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Hardware Ranch cancels sleigh rides for this season

runt35 / Wikipedia Commons

Hardware Ranch is not offering sleigh rides this year. The cancelation comes not as a result of COVID-19, but of drought.

Drought is not a new thing for Utahns to deal with, but Utah State Extension wildlife specialist Terry Messmer said this year’s drought has had a particularly bad effect on hay production.


“If you can't produce your own hay, and this year, you know, hay production was down and hay demand was up,” Messmer said.


Hardware Ranch in Cache Valley is one of the many Utah operations dealing with the decreased production, said Hardware Ranch manager Brad Hunt.


“Due to the drought conditions that the state of Utah has been experiencing this year,” Hunt said. “We were only able to raise about a fifth of what we normally raise.”


Hunt said the hay they do have is enough to take care of the ranch’s livestock and to monitor for disease, but it’s not enough to offer holiday sleigh rides through the elk meadow. Hunt said while Cache Valley residents might be disappointed, it’s the best decision.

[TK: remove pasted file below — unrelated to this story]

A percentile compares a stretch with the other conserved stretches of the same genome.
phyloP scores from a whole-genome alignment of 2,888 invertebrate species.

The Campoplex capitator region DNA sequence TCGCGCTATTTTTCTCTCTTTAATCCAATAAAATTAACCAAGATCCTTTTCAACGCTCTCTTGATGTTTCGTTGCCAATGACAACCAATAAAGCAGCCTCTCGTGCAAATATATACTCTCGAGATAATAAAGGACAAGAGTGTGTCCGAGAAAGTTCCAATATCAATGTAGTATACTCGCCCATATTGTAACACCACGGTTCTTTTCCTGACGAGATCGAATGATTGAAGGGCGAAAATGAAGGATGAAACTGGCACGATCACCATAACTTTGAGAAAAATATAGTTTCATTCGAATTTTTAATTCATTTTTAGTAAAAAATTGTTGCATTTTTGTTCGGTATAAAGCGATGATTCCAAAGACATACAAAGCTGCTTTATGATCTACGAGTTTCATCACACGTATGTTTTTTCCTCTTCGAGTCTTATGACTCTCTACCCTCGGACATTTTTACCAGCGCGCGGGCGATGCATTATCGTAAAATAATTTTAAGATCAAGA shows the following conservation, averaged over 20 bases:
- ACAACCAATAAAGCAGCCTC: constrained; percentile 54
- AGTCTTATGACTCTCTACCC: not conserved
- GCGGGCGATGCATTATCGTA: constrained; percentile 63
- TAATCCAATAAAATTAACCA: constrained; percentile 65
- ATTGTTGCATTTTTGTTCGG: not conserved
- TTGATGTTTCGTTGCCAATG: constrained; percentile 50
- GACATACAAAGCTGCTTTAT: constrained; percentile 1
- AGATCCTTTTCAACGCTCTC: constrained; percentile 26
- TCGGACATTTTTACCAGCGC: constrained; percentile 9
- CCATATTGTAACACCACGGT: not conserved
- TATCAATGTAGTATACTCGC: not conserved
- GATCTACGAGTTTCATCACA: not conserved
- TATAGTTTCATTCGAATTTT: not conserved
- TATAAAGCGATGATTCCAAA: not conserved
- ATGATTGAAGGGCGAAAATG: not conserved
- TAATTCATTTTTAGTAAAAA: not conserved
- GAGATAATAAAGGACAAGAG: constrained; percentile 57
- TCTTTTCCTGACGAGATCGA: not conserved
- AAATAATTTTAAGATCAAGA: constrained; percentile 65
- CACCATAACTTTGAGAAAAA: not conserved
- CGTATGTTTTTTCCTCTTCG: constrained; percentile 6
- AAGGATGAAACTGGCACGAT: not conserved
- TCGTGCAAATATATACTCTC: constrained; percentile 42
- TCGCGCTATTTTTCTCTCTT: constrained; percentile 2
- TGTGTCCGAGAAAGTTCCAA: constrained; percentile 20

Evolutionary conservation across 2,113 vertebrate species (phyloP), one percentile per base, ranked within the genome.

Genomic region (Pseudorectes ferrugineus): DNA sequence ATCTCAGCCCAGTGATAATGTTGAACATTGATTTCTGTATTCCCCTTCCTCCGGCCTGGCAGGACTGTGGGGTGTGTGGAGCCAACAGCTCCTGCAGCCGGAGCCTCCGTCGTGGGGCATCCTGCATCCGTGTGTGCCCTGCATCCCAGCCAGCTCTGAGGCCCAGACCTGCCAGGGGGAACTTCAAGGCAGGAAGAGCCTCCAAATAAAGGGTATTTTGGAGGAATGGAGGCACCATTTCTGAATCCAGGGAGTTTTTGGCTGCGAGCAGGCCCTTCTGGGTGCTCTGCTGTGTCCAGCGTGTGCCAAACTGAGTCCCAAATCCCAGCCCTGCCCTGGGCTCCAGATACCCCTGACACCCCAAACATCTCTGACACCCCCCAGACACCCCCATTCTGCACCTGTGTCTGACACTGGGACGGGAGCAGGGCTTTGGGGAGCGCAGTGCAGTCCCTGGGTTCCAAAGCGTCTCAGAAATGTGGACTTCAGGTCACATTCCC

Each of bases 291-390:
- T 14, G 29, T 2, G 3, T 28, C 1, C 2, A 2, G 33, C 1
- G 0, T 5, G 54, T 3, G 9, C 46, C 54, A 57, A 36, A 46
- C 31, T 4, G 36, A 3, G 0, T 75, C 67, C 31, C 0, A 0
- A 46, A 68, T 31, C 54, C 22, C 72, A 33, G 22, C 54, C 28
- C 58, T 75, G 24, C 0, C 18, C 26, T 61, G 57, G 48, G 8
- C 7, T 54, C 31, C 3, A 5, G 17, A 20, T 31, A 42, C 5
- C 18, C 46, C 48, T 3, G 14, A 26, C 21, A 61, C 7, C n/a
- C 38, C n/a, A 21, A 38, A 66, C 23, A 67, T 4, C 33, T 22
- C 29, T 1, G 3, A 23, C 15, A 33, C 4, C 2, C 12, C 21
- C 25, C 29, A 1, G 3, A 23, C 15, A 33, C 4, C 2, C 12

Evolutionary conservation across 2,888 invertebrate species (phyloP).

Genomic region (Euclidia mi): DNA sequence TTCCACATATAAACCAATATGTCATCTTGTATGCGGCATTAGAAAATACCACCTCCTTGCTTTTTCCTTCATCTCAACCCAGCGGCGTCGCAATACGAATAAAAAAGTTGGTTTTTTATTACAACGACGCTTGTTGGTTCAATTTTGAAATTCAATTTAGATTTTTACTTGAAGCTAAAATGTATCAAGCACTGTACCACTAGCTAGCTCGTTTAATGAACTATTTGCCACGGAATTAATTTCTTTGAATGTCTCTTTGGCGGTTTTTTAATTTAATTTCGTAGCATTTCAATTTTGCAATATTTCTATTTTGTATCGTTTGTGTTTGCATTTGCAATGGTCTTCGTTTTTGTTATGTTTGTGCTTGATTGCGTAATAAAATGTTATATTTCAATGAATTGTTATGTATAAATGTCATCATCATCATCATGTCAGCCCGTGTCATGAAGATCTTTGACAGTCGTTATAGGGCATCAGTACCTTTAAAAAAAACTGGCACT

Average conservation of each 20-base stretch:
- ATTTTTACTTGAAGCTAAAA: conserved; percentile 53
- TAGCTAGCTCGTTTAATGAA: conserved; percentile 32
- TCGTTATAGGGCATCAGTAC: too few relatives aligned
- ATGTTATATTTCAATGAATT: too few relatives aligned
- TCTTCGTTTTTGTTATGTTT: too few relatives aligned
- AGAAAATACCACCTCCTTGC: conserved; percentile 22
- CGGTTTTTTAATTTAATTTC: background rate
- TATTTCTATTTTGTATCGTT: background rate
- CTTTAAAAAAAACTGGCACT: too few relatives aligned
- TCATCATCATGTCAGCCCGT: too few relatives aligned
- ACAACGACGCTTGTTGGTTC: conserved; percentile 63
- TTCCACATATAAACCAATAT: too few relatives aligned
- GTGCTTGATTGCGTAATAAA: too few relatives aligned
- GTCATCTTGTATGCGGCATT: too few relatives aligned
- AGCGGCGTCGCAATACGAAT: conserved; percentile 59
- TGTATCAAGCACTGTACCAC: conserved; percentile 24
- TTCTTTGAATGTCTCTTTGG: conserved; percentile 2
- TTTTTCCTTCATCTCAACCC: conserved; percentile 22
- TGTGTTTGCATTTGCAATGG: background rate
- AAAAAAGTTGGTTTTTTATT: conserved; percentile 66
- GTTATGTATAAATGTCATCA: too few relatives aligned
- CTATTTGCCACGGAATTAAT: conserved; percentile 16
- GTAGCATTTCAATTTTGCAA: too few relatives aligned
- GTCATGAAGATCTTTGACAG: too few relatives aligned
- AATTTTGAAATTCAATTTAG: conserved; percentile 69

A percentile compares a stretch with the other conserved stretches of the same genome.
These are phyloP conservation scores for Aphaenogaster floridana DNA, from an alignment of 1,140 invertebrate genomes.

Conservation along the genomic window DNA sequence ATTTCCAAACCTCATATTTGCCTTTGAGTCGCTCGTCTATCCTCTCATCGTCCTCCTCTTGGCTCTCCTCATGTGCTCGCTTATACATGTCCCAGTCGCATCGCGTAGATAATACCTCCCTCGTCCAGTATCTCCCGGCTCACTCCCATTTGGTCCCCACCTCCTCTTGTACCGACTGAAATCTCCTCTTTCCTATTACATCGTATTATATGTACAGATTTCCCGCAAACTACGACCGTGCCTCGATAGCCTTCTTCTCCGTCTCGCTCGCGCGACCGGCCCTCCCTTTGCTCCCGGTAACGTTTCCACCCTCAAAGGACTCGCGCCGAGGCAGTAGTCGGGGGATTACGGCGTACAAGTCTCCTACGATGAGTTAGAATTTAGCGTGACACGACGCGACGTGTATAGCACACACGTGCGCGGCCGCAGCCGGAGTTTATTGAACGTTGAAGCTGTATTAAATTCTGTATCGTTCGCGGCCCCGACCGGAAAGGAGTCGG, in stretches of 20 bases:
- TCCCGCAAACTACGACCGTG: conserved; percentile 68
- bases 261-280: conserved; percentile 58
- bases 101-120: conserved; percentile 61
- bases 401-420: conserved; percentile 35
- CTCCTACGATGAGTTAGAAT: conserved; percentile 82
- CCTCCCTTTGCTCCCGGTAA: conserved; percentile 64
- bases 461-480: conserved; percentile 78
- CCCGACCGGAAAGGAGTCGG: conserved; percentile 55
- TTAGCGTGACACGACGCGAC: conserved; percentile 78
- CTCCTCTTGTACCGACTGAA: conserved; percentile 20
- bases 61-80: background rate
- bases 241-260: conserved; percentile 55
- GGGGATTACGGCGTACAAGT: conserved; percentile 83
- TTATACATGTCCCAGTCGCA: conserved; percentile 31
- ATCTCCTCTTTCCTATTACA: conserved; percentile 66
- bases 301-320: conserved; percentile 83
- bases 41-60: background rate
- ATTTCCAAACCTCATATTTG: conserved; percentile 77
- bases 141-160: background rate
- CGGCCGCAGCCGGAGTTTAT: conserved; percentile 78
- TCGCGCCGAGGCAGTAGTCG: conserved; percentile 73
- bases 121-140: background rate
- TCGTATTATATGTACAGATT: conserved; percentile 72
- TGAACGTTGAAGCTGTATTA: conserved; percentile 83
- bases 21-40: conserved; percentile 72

“I do understand the value that it has to residents of Cache Valley,” Hunt said. “But ultimately, you know, we're here to manage wildlife and do what's best for wildlife.”


Hunt said rationing hay for sleigh rides this year could lead to habitat damage and decreased wildlife health. Messmer said Hardware deciding to cancel the rides is ultimately best for the animals.


“I think those are very important from the standpoint of a public education outlet, but you have to kind of balance that sociological need with the biological need of the animals,” Messmer said.


Although sleigh rides are cancelled, Hunt said there are still reasons to visit the ranch.


“They can go through the visitor center. They can see some of the new displays we're putting in. They can view the elk on the meadow,” Hunt said. “They can still have a good outing.”


Emma Feuz is a senior at Utah State University majoring in broadcast journalism with minors in sociology and political science. She grew up in Evanston, Wyoming where, just like Utah State, the sagebrush also grows. Emma found her love of writing at an early age and slowly discovered her interest in all things audio and visual throughout her years in school. She is excited to put those passions to use at UPR. When school isn't taking up her time, Emma loves longboarding, cheering on the Denver Broncos, and cleaning the sink at Angies.